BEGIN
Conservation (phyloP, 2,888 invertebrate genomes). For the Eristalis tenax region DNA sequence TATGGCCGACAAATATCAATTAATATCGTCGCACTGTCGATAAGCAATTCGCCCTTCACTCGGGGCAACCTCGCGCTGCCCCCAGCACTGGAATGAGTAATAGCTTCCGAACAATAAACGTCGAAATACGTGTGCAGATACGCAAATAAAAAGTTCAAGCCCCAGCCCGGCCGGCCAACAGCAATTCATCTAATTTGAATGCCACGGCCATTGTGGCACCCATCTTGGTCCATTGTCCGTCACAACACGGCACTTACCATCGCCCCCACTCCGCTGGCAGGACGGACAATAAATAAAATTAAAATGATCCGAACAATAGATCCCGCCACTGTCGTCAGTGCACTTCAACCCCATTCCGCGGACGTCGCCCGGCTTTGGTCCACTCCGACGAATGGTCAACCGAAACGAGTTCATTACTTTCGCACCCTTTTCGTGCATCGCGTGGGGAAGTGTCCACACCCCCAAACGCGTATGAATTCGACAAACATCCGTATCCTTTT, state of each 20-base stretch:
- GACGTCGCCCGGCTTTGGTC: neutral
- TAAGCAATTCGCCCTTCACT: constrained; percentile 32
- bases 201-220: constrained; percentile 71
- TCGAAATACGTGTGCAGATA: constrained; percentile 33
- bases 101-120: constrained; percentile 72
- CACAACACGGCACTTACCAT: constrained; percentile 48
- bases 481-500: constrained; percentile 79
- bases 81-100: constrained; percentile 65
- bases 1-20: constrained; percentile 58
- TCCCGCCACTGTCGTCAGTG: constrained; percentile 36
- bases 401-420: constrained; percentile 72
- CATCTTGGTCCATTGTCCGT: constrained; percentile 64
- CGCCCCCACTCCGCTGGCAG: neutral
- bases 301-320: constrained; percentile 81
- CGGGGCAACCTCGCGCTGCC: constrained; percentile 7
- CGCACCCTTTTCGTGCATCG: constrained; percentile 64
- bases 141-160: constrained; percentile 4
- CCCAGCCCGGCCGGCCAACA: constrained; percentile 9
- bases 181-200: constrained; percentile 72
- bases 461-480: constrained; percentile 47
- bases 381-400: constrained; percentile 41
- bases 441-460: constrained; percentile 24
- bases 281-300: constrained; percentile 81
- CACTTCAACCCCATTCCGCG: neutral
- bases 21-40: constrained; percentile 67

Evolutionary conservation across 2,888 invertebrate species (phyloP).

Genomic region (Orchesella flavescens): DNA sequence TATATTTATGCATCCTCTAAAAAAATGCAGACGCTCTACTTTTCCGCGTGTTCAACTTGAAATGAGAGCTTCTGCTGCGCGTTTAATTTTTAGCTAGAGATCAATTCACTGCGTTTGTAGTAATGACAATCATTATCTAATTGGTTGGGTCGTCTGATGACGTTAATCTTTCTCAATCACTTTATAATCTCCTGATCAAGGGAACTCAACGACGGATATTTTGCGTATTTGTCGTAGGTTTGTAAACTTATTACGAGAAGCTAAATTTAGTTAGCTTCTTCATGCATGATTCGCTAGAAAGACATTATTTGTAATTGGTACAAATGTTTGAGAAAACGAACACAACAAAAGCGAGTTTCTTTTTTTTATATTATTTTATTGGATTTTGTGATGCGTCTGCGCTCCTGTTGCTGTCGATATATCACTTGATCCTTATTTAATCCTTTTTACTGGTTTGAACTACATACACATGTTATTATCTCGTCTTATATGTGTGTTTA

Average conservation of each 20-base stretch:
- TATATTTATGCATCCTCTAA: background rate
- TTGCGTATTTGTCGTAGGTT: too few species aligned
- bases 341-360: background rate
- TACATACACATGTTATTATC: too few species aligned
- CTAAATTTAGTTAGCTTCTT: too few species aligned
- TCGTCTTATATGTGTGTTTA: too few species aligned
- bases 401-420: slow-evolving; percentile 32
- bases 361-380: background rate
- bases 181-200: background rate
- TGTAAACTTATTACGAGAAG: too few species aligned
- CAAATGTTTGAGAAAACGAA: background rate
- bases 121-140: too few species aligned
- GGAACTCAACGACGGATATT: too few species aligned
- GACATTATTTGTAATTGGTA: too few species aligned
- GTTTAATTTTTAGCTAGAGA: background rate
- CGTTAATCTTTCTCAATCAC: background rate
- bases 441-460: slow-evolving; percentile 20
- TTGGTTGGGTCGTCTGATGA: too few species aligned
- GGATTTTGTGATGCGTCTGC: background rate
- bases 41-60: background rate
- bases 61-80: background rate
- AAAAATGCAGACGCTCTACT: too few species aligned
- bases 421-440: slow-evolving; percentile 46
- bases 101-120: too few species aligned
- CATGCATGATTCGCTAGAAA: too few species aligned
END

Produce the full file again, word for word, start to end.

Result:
Conservation (phyloP, 2,888 invertebrate genomes). For the Eristalis tenax region DNA sequence TATGGCCGACAAATATCAATTAATATCGTCGCACTGTCGATAAGCAATTCGCCCTTCACTCGGGGCAACCTCGCGCTGCCCCCAGCACTGGAATGAGTAATAGCTTCCGAACAATAAACGTCGAAATACGTGTGCAGATACGCAAATAAAAAGTTCAAGCCCCAGCCCGGCCGGCCAACAGCAATTCATCTAATTTGAATGCCACGGCCATTGTGGCACCCATCTTGGTCCATTGTCCGTCACAACACGGCACTTACCATCGCCCCCACTCCGCTGGCAGGACGGACAATAAATAAAATTAAAATGATCCGAACAATAGATCCCGCCACTGTCGTCAGTGCACTTCAACCCCATTCCGCGGACGTCGCCCGGCTTTGGTCCACTCCGACGAATGGTCAACCGAAACGAGTTCATTACTTTCGCACCCTTTTCGTGCATCGCGTGGGGAAGTGTCCACACCCCCAAACGCGTATGAATTCGACAAACATCCGTATCCTTTT, state of each 20-base stretch:
- GACGTCGCCCGGCTTTGGTC: neutral
- TAAGCAATTCGCCCTTCACT: constrained; percentile 32
- bases 201-220: constrained; percentile 71
- TCGAAATACGTGTGCAGATA: constrained; percentile 33
- bases 101-120: constrained; percentile 72
- CACAACACGGCACTTACCAT: constrained; percentile 48
- bases 481-500: constrained; percentile 79
- bases 81-100: constrained; percentile 65
- bases 1-20: constrained; percentile 58
- TCCCGCCACTGTCGTCAGTG: constrained; percentile 36
- bases 401-420: constrained; percentile 72
- CATCTTGGTCCATTGTCCGT: constrained; percentile 64
- CGCCCCCACTCCGCTGGCAG: neutral
- bases 301-320: constrained; percentile 81
- CGGGGCAACCTCGCGCTGCC: constrained; percentile 7
- CGCACCCTTTTCGTGCATCG: constrained; percentile 64
- bases 141-160: constrained; percentile 4
- CCCAGCCCGGCCGGCCAACA: constrained; percentile 9
- bases 181-200: constrained; percentile 72
- bases 461-480: constrained; percentile 47
- bases 381-400: constrained; percentile 41
- bases 441-460: constrained; percentile 24
- bases 281-300: constrained; percentile 81
- CACTTCAACCCCATTCCGCG: neutral
- bases 21-40: constrained; percentile 67

Evolutionary conservation across 2,888 invertebrate species (phyloP).

Genomic region (Orchesella flavescens): DNA sequence TATATTTATGCATCCTCTAAAAAAATGCAGACGCTCTACTTTTCCGCGTGTTCAACTTGAAATGAGAGCTTCTGCTGCGCGTTTAATTTTTAGCTAGAGATCAATTCACTGCGTTTGTAGTAATGACAATCATTATCTAATTGGTTGGGTCGTCTGATGACGTTAATCTTTCTCAATCACTTTATAATCTCCTGATCAAGGGAACTCAACGACGGATATTTTGCGTATTTGTCGTAGGTTTGTAAACTTATTACGAGAAGCTAAATTTAGTTAGCTTCTTCATGCATGATTCGCTAGAAAGACATTATTTGTAATTGGTACAAATGTTTGAGAAAACGAACACAACAAAAGCGAGTTTCTTTTTTTTATATTATTTTATTGGATTTTGTGATGCGTCTGCGCTCCTGTTGCTGTCGATATATCACTTGATCCTTATTTAATCCTTTTTACTGGTTTGAACTACATACACATGTTATTATCTCGTCTTATATGTGTGTTTA

Average conservation of each 20-base stretch:
- TATATTTATGCATCCTCTAA: background rate
- TTGCGTATTTGTCGTAGGTT: too few species aligned
- bases 341-360: background rate
- TACATACACATGTTATTATC: too few species aligned
- CTAAATTTAGTTAGCTTCTT: too few species aligned
- TCGTCTTATATGTGTGTTTA: too few species aligned
- bases 401-420: slow-evolving; percentile 32
- bases 361-380: background rate
- bases 181-200: background rate
- TGTAAACTTATTACGAGAAG: too few species aligned
- CAAATGTTTGAGAAAACGAA: background rate
- bases 121-140: too few species aligned
- GGAACTCAACGACGGATATT: too few species aligned
- GACATTATTTGTAATTGGTA: too few species aligned
- GTTTAATTTTTAGCTAGAGA: background rate
- CGTTAATCTTTCTCAATCAC: background rate
- bases 441-460: slow-evolving; percentile 20
- TTGGTTGGGTCGTCTGATGA: too few species aligned
- GGATTTTGTGATGCGTCTGC: background rate
- bases 41-60: background rate
- bases 61-80: background rate
- AAAAATGCAGACGCTCTACT: too few species aligned
- bases 421-440: slow-evolving; percentile 46
- bases 101-120: too few species aligned
- CATGCATGATTCGCTAGAAA: too few species aligned